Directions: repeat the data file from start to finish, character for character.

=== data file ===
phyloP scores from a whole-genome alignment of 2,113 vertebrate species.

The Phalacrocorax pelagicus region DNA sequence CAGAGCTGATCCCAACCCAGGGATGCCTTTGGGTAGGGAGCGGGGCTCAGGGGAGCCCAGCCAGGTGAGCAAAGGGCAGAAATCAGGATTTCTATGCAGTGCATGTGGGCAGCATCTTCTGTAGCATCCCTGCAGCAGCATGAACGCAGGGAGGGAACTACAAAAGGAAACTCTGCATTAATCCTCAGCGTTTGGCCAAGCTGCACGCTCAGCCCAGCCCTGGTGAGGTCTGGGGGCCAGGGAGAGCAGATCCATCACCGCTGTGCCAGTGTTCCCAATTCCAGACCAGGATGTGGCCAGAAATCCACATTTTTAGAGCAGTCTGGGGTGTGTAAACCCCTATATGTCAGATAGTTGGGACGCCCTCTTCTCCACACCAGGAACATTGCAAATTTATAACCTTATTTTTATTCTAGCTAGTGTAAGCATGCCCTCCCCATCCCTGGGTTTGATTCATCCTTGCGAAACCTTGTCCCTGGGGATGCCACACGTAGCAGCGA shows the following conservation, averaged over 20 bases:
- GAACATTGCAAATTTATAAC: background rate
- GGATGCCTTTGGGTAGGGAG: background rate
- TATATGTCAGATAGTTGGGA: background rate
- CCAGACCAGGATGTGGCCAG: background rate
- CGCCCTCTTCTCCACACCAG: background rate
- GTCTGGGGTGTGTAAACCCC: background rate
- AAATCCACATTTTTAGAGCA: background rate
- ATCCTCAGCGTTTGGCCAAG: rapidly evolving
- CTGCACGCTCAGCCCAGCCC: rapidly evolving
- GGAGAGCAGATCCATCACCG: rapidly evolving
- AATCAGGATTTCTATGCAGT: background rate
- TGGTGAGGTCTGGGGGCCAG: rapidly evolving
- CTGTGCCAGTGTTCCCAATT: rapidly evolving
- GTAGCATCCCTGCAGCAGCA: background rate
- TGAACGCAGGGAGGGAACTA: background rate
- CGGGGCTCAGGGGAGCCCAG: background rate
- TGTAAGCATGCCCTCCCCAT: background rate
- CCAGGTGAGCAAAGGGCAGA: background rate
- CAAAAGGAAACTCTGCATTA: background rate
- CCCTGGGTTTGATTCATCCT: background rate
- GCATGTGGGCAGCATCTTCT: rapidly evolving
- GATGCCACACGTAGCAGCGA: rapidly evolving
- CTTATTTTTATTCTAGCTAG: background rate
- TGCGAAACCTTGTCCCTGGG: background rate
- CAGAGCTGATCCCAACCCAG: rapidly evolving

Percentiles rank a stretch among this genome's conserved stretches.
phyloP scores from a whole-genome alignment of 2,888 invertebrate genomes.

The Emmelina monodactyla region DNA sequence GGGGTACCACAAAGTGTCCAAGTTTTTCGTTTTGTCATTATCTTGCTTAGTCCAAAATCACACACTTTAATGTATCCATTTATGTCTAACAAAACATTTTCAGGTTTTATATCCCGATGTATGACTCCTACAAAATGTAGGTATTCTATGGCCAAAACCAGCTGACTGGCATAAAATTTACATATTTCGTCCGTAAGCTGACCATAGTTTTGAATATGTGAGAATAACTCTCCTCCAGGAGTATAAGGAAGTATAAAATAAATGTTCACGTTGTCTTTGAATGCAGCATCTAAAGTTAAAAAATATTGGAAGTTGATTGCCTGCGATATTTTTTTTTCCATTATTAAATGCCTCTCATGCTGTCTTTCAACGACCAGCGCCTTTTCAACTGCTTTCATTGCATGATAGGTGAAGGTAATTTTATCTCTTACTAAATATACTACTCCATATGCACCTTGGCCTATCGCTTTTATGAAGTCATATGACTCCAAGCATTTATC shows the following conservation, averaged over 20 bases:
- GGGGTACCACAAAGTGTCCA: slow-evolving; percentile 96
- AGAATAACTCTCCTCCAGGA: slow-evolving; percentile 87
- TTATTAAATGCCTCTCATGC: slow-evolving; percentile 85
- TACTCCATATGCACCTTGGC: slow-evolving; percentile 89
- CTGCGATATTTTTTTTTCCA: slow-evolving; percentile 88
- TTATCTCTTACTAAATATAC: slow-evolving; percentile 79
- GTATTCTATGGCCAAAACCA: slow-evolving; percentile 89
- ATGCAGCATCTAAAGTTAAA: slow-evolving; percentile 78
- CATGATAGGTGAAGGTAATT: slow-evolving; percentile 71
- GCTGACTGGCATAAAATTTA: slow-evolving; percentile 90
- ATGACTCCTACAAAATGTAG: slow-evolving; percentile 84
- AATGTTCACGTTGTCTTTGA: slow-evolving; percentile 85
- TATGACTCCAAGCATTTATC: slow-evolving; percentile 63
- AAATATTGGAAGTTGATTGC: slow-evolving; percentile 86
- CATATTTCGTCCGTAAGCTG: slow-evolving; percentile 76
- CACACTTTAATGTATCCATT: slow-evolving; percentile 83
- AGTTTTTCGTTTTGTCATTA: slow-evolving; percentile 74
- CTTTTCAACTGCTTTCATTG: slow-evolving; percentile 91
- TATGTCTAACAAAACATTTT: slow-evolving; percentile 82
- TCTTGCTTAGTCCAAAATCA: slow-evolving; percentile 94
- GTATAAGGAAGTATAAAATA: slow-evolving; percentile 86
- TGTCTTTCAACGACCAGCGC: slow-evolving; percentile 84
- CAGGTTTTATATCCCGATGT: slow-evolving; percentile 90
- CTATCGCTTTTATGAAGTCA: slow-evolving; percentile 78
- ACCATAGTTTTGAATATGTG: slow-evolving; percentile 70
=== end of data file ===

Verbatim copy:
phyloP scores from a whole-genome alignment of 2,113 vertebrate species.

The Phalacrocorax pelagicus region DNA sequence CAGAGCTGATCCCAACCCAGGGATGCCTTTGGGTAGGGAGCGGGGCTCAGGGGAGCCCAGCCAGGTGAGCAAAGGGCAGAAATCAGGATTTCTATGCAGTGCATGTGGGCAGCATCTTCTGTAGCATCCCTGCAGCAGCATGAACGCAGGGAGGGAACTACAAAAGGAAACTCTGCATTAATCCTCAGCGTTTGGCCAAGCTGCACGCTCAGCCCAGCCCTGGTGAGGTCTGGGGGCCAGGGAGAGCAGATCCATCACCGCTGTGCCAGTGTTCCCAATTCCAGACCAGGATGTGGCCAGAAATCCACATTTTTAGAGCAGTCTGGGGTGTGTAAACCCCTATATGTCAGATAGTTGGGACGCCCTCTTCTCCACACCAGGAACATTGCAAATTTATAACCTTATTTTTATTCTAGCTAGTGTAAGCATGCCCTCCCCATCCCTGGGTTTGATTCATCCTTGCGAAACCTTGTCCCTGGGGATGCCACACGTAGCAGCGA shows the following conservation, averaged over 20 bases:
- GAACATTGCAAATTTATAAC: background rate
- GGATGCCTTTGGGTAGGGAG: background rate
- TATATGTCAGATAGTTGGGA: background rate
- CCAGACCAGGATGTGGCCAG: background rate
- CGCCCTCTTCTCCACACCAG: background rate
- GTCTGGGGTGTGTAAACCCC: background rate
- AAATCCACATTTTTAGAGCA: background rate
- ATCCTCAGCGTTTGGCCAAG: rapidly evolving
- CTGCACGCTCAGCCCAGCCC: rapidly evolving
- GGAGAGCAGATCCATCACCG: rapidly evolving
- AATCAGGATTTCTATGCAGT: background rate
- TGGTGAGGTCTGGGGGCCAG: rapidly evolving
- CTGTGCCAGTGTTCCCAATT: rapidly evolving
- GTAGCATCCCTGCAGCAGCA: background rate
- TGAACGCAGGGAGGGAACTA: background rate
- CGGGGCTCAGGGGAGCCCAG: background rate
- TGTAAGCATGCCCTCCCCAT: background rate
- CCAGGTGAGCAAAGGGCAGA: background rate
- CAAAAGGAAACTCTGCATTA: background rate
- CCCTGGGTTTGATTCATCCT: background rate
- GCATGTGGGCAGCATCTTCT: rapidly evolving
- GATGCCACACGTAGCAGCGA: rapidly evolving
- CTTATTTTTATTCTAGCTAG: background rate
- TGCGAAACCTTGTCCCTGGG: background rate
- CAGAGCTGATCCCAACCCAG: rapidly evolving

Percentiles rank a stretch among this genome's conserved stretches.
phyloP scores from a whole-genome alignment of 2,888 invertebrate genomes.

The Emmelina monodactyla region DNA sequence GGGGTACCACAAAGTGTCCAAGTTTTTCGTTTTGTCATTATCTTGCTTAGTCCAAAATCACACACTTTAATGTATCCATTTATGTCTAACAAAACATTTTCAGGTTTTATATCCCGATGTATGACTCCTACAAAATGTAGGTATTCTATGGCCAAAACCAGCTGACTGGCATAAAATTTACATATTTCGTCCGTAAGCTGACCATAGTTTTGAATATGTGAGAATAACTCTCCTCCAGGAGTATAAGGAAGTATAAAATAAATGTTCACGTTGTCTTTGAATGCAGCATCTAAAGTTAAAAAATATTGGAAGTTGATTGCCTGCGATATTTTTTTTTCCATTATTAAATGCCTCTCATGCTGTCTTTCAACGACCAGCGCCTTTTCAACTGCTTTCATTGCATGATAGGTGAAGGTAATTTTATCTCTTACTAAATATACTACTCCATATGCACCTTGGCCTATCGCTTTTATGAAGTCATATGACTCCAAGCATTTATC shows the following conservation, averaged over 20 bases:
- GGGGTACCACAAAGTGTCCA: slow-evolving; percentile 96
- AGAATAACTCTCCTCCAGGA: slow-evolving; percentile 87
- TTATTAAATGCCTCTCATGC: slow-evolving; percentile 85
- TACTCCATATGCACCTTGGC: slow-evolving; percentile 89
- CTGCGATATTTTTTTTTCCA: slow-evolving; percentile 88
- TTATCTCTTACTAAATATAC: slow-evolving; percentile 79
- GTATTCTATGGCCAAAACCA: slow-evolving; percentile 89
- ATGCAGCATCTAAAGTTAAA: slow-evolving; percentile 78
- CATGATAGGTGAAGGTAATT: slow-evolving; percentile 71
- GCTGACTGGCATAAAATTTA: slow-evolving; percentile 90
- ATGACTCCTACAAAATGTAG: slow-evolving; percentile 84
- AATGTTCACGTTGTCTTTGA: slow-evolving; percentile 85
- TATGACTCCAAGCATTTATC: slow-evolving; percentile 63
- AAATATTGGAAGTTGATTGC: slow-evolving; percentile 86
- CATATTTCGTCCGTAAGCTG: slow-evolving; percentile 76
- CACACTTTAATGTATCCATT: slow-evolving; percentile 83
- AGTTTTTCGTTTTGTCATTA: slow-evolving; percentile 74
- CTTTTCAACTGCTTTCATTG: slow-evolving; percentile 91
- TATGTCTAACAAAACATTTT: slow-evolving; percentile 82
- TCTTGCTTAGTCCAAAATCA: slow-evolving; percentile 94
- GTATAAGGAAGTATAAAATA: slow-evolving; percentile 86
- TGTCTTTCAACGACCAGCGC: slow-evolving; percentile 84
- CAGGTTTTATATCCCGATGT: slow-evolving; percentile 90
- CTATCGCTTTTATGAAGTCA: slow-evolving; percentile 78
- ACCATAGTTTTGAATATGTG: slow-evolving; percentile 70